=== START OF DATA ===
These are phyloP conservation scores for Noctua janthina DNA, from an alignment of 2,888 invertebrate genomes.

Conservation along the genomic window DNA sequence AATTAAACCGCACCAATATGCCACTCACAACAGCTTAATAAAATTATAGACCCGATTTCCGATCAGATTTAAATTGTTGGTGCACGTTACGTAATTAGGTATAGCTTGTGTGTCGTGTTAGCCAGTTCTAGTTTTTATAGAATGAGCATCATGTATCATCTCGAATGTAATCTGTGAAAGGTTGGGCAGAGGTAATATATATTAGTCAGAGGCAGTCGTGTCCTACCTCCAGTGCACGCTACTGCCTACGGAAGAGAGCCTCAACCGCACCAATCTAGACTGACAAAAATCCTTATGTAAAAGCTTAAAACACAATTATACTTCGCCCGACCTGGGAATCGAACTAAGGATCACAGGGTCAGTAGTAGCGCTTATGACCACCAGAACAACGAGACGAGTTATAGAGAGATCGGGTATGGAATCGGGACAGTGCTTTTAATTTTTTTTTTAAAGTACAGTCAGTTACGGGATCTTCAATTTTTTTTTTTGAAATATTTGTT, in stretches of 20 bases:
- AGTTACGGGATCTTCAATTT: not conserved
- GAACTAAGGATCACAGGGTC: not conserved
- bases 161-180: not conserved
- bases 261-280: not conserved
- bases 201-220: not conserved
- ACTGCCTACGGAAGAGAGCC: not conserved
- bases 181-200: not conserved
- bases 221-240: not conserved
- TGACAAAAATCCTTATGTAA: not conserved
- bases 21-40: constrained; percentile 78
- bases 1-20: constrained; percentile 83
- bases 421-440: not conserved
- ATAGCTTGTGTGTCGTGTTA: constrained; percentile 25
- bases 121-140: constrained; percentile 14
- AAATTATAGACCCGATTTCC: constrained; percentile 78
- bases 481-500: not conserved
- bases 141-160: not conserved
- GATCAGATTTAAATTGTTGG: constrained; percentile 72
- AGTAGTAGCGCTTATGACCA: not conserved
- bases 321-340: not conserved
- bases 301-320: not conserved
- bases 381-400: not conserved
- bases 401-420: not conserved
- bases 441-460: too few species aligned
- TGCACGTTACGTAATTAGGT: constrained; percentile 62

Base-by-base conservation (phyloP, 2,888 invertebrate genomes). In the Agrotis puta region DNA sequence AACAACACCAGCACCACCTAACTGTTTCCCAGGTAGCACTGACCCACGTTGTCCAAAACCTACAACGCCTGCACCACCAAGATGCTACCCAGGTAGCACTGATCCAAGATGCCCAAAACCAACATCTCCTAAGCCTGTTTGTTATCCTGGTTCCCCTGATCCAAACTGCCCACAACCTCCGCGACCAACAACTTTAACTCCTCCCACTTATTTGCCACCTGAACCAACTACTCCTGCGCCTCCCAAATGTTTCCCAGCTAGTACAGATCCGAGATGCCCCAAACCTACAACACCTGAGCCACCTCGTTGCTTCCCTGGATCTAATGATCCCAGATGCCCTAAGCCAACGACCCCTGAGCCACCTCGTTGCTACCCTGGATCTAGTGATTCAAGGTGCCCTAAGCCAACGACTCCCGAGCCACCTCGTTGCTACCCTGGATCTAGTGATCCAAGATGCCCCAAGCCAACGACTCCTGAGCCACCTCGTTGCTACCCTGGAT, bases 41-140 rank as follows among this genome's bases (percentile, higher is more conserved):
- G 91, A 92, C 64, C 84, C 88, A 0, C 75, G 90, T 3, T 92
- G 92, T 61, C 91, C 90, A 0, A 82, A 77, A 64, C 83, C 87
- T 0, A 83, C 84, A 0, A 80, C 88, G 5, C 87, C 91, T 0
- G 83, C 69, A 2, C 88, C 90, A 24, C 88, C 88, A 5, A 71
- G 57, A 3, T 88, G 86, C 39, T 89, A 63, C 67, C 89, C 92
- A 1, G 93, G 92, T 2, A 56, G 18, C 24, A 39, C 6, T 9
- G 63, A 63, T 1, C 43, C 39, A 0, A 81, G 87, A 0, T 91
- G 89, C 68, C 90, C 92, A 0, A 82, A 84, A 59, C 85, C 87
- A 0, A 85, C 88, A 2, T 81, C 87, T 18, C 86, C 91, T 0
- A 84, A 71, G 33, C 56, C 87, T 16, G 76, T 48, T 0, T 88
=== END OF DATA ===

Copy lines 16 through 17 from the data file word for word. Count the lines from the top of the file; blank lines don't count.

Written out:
- bases 121-140: constrained; percentile 14
- AAATTATAGACCCGATTTCC: constrained; percentile 78